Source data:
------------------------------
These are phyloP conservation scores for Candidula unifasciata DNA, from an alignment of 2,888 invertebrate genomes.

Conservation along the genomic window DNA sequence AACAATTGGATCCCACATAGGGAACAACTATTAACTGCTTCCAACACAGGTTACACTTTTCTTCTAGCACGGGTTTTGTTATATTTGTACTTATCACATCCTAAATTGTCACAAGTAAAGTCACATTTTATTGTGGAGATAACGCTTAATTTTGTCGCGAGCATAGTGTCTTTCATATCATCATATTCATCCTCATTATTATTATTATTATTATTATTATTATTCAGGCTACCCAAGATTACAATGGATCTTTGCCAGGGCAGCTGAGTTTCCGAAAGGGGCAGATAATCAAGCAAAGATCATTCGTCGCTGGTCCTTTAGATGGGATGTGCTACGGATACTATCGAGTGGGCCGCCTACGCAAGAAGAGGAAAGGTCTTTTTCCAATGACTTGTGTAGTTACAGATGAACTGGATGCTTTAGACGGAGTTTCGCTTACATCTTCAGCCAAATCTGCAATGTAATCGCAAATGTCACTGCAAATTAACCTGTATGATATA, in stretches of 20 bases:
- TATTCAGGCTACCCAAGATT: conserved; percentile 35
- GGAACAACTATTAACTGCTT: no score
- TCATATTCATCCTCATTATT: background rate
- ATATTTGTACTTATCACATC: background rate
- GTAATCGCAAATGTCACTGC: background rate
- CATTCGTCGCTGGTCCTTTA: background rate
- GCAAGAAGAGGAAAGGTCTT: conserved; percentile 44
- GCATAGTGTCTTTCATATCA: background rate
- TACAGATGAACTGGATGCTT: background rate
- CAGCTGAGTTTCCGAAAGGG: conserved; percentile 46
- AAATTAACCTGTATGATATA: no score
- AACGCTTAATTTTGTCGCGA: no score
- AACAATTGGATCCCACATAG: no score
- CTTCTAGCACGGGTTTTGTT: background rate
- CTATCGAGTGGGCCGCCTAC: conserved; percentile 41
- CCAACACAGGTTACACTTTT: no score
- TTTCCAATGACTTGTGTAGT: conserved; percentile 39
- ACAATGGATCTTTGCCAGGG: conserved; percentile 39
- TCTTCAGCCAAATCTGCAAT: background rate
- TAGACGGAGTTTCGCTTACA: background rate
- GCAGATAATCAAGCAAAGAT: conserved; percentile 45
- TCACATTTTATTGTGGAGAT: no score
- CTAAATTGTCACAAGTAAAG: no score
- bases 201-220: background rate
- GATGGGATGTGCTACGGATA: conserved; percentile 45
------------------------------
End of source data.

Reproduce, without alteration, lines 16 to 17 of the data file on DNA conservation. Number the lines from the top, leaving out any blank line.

- CTTCTAGCACGGGTTTTGTT: background rate
- CTATCGAGTGGGCCGCCTAC: conserved; percentile 41